Also today, Herbold mentioned that Mayor Jenny Durkan and the Department of Neighborhoods (which is overseeing the study of the Pike Place Market expansion, which was supposed to be complete in March) argued in public comment tonight that the city should add more properties besides the Showbox to the Market expansion—raising the specter of an earlier proposal that would have put most buildings along First Avenue from Virginia to Union Streets inside the Market. (I wrote about that proposal, which would have imposed strict controls on what kind of businesses would be allowed in buildings within the expansion boundary, whether they could be remodeled, and how and whether they could be redeveloped, last August). It’s unclear which specific properties the preservation advocates want to include in the Market.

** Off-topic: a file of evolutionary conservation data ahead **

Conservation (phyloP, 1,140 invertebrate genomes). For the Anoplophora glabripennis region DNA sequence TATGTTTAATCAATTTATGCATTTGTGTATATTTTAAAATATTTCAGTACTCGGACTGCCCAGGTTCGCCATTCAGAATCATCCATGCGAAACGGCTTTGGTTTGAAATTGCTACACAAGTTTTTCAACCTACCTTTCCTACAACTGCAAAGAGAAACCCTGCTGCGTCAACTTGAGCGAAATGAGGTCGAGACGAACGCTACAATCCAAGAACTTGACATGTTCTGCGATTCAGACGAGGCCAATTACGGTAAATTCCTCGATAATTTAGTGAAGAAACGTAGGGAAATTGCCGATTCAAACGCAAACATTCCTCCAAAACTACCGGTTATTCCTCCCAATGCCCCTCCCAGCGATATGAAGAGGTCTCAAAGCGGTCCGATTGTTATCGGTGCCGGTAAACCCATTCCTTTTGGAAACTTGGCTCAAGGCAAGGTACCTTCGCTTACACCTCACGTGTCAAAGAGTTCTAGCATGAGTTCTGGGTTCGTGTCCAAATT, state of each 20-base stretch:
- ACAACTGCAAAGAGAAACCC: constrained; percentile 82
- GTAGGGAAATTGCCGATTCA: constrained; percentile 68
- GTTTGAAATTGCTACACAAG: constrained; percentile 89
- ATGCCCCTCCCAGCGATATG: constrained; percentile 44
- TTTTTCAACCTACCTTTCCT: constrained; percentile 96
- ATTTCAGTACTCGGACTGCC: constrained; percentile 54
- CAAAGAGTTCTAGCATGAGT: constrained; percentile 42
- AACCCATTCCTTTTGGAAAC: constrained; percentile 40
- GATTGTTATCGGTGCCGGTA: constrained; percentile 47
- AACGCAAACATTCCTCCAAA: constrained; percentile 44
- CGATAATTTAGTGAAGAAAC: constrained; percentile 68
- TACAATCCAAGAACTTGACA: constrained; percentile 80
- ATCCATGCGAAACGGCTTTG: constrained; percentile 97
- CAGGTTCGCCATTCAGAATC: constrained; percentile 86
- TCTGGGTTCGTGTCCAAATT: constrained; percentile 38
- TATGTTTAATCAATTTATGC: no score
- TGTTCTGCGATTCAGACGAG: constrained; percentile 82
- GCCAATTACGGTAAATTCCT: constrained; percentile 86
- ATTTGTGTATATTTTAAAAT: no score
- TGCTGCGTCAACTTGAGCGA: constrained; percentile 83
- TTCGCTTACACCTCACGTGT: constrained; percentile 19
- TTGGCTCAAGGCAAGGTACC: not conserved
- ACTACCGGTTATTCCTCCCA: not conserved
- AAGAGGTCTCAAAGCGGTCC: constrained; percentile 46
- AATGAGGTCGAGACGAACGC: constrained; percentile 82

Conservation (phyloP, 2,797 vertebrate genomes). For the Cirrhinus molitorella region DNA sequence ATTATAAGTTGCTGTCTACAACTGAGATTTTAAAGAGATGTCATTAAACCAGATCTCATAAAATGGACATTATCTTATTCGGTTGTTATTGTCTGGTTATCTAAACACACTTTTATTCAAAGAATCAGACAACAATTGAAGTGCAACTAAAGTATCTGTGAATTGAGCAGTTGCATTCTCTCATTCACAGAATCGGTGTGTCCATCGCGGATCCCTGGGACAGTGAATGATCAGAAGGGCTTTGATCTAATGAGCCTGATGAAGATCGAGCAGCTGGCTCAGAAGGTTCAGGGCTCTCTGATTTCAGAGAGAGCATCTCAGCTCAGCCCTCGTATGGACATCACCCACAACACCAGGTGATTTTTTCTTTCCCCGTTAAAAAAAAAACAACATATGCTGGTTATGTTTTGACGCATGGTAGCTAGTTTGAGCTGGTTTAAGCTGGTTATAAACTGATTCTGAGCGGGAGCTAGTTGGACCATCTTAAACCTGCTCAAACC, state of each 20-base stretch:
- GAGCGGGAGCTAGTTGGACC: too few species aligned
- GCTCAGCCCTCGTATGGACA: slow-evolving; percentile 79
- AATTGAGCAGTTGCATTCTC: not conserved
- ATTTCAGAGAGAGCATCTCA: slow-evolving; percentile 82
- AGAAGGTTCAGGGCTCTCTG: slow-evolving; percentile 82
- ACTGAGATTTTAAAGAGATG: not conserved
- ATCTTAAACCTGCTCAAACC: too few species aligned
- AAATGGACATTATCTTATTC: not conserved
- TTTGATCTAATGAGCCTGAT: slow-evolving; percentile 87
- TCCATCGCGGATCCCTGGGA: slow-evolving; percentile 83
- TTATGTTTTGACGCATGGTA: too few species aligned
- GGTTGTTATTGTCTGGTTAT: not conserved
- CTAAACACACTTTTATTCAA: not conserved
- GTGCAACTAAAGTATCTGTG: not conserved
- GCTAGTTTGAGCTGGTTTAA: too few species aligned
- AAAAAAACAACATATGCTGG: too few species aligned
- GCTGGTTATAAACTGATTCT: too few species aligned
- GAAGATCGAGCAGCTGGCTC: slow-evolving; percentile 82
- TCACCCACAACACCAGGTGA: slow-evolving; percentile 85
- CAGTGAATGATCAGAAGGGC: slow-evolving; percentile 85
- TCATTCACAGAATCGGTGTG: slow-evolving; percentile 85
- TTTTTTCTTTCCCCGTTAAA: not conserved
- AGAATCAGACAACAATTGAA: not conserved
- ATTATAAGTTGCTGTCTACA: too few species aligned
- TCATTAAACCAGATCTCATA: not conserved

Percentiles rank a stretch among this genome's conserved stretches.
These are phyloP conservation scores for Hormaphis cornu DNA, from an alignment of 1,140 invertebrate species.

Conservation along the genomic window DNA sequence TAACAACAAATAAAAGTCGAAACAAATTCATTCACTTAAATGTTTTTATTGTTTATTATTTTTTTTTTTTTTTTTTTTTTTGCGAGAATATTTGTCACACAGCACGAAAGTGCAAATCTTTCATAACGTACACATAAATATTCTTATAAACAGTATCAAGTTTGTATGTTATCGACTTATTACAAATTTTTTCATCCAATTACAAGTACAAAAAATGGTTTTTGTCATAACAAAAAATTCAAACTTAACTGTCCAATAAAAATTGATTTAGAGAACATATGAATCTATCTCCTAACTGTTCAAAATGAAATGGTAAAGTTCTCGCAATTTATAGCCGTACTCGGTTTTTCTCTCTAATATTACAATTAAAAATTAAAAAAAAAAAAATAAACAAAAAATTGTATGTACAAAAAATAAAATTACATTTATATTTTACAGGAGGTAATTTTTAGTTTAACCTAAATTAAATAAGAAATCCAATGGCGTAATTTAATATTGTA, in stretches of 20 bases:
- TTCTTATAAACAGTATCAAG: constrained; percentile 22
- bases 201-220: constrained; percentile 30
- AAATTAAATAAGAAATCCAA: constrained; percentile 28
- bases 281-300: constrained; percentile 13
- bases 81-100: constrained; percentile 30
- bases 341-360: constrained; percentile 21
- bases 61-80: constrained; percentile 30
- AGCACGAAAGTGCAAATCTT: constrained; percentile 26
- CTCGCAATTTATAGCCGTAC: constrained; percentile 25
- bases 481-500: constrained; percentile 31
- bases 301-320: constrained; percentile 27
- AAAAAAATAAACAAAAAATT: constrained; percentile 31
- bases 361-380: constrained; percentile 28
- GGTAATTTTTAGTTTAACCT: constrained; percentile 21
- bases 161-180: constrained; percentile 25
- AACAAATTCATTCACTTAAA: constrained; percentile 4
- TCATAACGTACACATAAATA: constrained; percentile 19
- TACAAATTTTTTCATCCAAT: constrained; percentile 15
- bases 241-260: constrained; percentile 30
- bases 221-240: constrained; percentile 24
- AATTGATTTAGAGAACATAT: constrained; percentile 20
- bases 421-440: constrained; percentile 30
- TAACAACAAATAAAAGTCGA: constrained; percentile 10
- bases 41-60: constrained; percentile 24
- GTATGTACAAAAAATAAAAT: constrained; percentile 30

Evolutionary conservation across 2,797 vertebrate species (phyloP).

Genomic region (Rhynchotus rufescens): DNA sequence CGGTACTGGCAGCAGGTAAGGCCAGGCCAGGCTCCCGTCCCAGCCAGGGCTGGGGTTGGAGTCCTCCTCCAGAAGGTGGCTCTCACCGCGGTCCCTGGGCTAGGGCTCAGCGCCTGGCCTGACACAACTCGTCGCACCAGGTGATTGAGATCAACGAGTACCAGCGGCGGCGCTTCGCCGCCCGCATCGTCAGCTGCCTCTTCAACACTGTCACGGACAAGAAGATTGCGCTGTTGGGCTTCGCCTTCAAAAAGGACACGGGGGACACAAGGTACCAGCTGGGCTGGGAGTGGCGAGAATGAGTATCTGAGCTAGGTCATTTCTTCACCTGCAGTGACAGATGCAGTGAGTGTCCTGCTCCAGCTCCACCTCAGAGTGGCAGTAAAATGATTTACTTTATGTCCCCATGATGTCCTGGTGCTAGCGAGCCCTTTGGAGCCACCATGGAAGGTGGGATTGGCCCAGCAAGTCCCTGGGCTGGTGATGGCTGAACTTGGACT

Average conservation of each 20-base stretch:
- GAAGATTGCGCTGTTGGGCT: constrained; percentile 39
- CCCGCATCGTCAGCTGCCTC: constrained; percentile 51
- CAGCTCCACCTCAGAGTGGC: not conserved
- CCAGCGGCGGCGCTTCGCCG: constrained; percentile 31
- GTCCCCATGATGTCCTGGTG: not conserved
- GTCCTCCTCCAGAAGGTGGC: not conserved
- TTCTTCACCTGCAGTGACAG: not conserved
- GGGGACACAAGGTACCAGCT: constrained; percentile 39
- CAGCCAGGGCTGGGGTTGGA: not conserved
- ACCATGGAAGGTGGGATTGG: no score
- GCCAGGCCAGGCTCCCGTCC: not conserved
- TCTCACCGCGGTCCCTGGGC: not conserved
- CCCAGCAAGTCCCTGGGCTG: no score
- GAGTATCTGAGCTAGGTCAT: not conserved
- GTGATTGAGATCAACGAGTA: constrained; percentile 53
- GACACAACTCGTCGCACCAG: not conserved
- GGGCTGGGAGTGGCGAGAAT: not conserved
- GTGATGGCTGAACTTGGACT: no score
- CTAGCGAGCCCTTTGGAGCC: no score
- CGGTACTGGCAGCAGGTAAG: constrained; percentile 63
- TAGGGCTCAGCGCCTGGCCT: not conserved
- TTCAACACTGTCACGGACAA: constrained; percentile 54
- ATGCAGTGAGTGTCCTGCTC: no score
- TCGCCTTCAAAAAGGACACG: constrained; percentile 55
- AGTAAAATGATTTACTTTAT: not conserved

The legislation to extend the Market expansion goes to the full council next Monday.
3 thoughts on “Showbox Building Owner Terminates Lease Amid Preservation Discussions”
“…pitting a mostly white, middle-aged crowd of music fans and historic preservationists against *White and mostly male* urbanists who want more housing in dense neighborhoods (and downtown is the city’s densest).”